It's taken the Downlow Concept nine years to make their first movie. It hasn't put them off - they're already planning their second.
Gary of the Pacific, the first feature from the Auckland production company, features Kiwi comedy stars Josh Thomson, Matt Whelan and Dave Fane, as well as American actress Megan Stevenson, and is due for release on March 16.
The film's first trailer launches today and includes plenty of awkward humour, as Thomson's Gary returns home after inheriting a sinking Pacific island. Nudity, bad taste banter and sexual references ensue.
has been a labour of love for the Downlow Concept's trio of Jarrod Holt, Ryan Hutchings and Nigel McCulloch, who started work on their first movie script after the success of their short film
which also starred Thomson and won the 48 Hour Film Festival competition in 2006.
"We thought, 'Gee, Josh is really good, we should do a script with him.' So we wrote a script (and) it was basically just two people talking on an island and playing beach volleyball. It had eight montages," says Holt.
"We showed it to all these producers who, for very obvious reasons, didn't want to make the film with us."
With the help of the NZ Film Commission and producer Fiona Copland, the trio persevered, working on the script while creating a series of acclaimed TV shows, including TV3's long-running success story 7 Days and scripted comedy show Hounds.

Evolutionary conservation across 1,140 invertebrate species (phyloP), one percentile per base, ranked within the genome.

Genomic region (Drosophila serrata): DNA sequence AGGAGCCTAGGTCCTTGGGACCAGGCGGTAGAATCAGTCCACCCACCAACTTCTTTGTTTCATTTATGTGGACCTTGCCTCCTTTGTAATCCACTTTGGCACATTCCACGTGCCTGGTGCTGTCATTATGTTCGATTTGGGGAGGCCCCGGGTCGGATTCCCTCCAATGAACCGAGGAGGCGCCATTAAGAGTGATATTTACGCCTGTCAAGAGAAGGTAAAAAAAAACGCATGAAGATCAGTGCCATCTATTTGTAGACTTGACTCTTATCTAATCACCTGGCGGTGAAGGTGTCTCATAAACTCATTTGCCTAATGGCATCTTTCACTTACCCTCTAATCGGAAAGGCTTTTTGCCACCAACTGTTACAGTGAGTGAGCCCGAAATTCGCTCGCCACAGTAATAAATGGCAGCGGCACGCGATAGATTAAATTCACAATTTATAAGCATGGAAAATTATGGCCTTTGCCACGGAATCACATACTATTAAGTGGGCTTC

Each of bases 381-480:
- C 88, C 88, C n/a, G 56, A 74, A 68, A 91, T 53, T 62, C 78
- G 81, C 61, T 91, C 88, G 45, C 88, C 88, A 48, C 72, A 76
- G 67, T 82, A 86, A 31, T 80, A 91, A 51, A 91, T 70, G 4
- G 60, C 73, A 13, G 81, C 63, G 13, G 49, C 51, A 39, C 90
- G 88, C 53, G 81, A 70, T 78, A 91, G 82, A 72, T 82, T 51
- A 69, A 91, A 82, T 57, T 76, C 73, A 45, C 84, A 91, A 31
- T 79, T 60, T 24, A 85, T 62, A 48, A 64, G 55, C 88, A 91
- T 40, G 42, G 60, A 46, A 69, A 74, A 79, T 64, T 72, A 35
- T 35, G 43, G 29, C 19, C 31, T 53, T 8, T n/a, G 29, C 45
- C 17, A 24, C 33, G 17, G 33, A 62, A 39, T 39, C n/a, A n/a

"For nine years, we've been trying to learn how to make a feature film. It was like going to a really long film school with that one script," says Holt.
Despite having periods where they thought they'd never get Gary made, the trio are happy with the results, and still laugh at many of the film's best jokes.
The lengthy production period hasn't put them off making more films. They're already planning their second feature film with Thomson, a rising comedian and 7 Days regular who has just nabbed a prime time spot on TV3's new 7pm show The Project.
"We've got a script that's been given some money from the Film Commission with Josh in mind as well. The idea is to not spend nine years in development, and make it really quickly," says Holt.
"It's a lot easier when you know what you're doing from the very beginning."